Maintenance phase is necessary following active therapy. With regards to maintenance phase following active periodontal therapy, it has been recommended for periodontal patients to adhere to supportive periodontal care. The recall interval suggested by the S3 level clinical practice guidelines for treatment of Stage I–III periodontitis was 3 to 12 months, depending on individual’s risk profile and periodontal conditions [1]. In terms of implant maintenance interval, it must also be tailored to patient’s risk profile and a minimum recall interval of 5 to 6 months had been recommended [2]. Nevertheless, a systematic review involving studies with diverse interval periods, the longest being a 12-month duration, was unable to establish a definite timepoint for recall interval [3]. Hence, the authors suggested a periodic implant maintenance at least annually can potentially improve peri-implant health in relation to survival rate, peri-implant mucositis and peri-implantitis [3]. Absence of implant maintenance may increase risks for peri-implant diseases [4, 5].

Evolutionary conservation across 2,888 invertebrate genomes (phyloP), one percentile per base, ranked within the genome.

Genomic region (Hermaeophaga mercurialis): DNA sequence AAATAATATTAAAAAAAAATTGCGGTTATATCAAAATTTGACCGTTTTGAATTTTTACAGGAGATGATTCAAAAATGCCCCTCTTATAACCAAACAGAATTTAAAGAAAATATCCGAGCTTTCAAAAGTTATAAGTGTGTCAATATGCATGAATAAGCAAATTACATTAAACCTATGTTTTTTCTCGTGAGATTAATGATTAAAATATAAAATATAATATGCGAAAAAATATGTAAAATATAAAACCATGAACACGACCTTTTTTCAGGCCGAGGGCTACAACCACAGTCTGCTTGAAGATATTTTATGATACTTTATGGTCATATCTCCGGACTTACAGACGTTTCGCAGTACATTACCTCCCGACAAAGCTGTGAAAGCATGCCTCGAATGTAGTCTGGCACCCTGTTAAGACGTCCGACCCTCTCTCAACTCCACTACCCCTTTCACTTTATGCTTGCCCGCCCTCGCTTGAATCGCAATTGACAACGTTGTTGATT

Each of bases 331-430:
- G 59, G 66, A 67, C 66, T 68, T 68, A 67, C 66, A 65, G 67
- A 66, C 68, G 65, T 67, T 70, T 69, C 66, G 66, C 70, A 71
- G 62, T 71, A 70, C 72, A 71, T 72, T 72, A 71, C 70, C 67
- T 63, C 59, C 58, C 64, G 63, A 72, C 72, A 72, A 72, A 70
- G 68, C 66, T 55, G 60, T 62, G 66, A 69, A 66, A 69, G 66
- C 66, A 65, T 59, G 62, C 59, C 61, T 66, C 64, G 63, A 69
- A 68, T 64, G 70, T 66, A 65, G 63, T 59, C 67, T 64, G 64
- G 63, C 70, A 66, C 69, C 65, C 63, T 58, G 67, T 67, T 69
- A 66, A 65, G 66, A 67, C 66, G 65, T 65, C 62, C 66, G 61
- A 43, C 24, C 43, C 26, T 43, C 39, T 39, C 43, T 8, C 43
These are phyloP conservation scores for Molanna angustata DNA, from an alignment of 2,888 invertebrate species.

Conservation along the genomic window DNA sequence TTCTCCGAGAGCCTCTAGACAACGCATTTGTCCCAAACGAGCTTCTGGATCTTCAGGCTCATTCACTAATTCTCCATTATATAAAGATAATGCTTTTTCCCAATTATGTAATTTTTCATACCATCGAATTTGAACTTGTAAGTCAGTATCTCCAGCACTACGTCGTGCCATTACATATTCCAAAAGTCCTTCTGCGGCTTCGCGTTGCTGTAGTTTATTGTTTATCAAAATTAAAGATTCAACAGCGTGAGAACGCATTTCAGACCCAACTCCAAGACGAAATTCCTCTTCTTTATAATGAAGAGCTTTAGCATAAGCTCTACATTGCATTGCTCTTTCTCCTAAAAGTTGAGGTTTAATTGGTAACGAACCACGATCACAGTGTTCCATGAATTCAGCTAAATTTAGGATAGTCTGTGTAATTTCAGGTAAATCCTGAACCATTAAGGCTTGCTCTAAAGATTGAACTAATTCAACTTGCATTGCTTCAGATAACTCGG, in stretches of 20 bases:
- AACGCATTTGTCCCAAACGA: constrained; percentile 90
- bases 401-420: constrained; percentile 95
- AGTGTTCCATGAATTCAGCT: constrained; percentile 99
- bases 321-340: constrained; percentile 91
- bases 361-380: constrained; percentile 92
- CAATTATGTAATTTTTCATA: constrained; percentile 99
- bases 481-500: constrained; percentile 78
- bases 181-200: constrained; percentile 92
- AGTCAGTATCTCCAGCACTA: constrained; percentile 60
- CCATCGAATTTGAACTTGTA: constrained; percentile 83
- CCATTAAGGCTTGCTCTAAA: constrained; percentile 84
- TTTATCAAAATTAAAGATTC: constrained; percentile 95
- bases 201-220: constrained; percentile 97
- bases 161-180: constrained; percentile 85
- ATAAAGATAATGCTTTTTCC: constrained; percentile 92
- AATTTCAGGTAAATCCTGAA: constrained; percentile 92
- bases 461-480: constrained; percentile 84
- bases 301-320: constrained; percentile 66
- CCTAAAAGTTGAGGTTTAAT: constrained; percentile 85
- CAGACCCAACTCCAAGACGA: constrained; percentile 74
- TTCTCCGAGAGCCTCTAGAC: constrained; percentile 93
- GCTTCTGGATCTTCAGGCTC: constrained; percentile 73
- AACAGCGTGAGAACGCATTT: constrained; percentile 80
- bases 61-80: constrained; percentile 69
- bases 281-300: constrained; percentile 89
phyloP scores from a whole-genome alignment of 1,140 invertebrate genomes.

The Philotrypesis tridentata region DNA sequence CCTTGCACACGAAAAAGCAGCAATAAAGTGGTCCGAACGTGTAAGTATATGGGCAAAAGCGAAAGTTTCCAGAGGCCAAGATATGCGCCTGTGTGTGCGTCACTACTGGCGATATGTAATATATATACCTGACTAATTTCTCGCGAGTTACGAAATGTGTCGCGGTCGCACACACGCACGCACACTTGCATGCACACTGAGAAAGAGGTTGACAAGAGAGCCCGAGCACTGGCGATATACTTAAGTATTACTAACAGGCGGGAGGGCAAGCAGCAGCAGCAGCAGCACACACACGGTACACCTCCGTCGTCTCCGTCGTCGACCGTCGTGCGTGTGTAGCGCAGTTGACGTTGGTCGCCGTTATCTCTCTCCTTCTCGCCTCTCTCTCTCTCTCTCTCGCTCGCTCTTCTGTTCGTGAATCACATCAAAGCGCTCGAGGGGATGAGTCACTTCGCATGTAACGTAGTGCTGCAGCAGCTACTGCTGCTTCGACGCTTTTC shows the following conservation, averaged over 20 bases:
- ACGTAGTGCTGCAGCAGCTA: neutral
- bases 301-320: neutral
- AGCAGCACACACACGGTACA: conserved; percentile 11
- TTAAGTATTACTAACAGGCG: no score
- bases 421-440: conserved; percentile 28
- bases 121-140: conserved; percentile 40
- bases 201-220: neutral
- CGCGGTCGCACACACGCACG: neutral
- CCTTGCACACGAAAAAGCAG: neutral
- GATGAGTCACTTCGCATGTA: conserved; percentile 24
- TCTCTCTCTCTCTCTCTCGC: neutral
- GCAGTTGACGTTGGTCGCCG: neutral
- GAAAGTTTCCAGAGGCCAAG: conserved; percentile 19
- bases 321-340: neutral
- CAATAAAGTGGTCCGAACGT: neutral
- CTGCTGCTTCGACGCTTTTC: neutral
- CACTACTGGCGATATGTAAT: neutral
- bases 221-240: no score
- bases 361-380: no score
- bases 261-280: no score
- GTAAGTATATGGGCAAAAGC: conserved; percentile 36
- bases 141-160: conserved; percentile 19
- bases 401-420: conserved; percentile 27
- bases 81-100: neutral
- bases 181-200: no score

During maintenance phase, conventional modality such as debridement by hand and/or ultrasonic instruments is used to remove biofilm [6]. However, repeated debridement may cause irreversible microscopic damage to the tooth surfaces [7, 8]. Inadvertent removal of these surfaces may encourage biofilm deposition and in case of root surfaces, sensitivity can be resulted [9].

Given that repeated debridement is anticipated during the maintenance phase, a more surface friendly modality such as air polishing devices (APDs) may be appropriate. APDs has been said to be more comfortable than the conventional debridement modality [10]. The effectiveness of APDs versus conventional hand instruments and/or power-driven scalers, both on natural dentition or on dental implants has been studied widely [10,11,12,13,14,15,16,17,18,19,20,21].

There was also a number of previous systematic reviews investigating the effects of APDs on oral tissues and patient perception towards the devices in SPT subjects. However, the reviews reported on studies related to debridement of a single application as well as on earlier and less-refined air polishing powders [22,23,24,25]. In addition, the efficacy of APDs on clinical outcomes and patients’ perception in SPT subjects was limited to short evaluation period [24]. No reviews had reported on the efficacy of APDs in implant maintenance subjects. Thus, there is a clear uncertainty on repeated use of APDs in SPT and implant maintenance patients.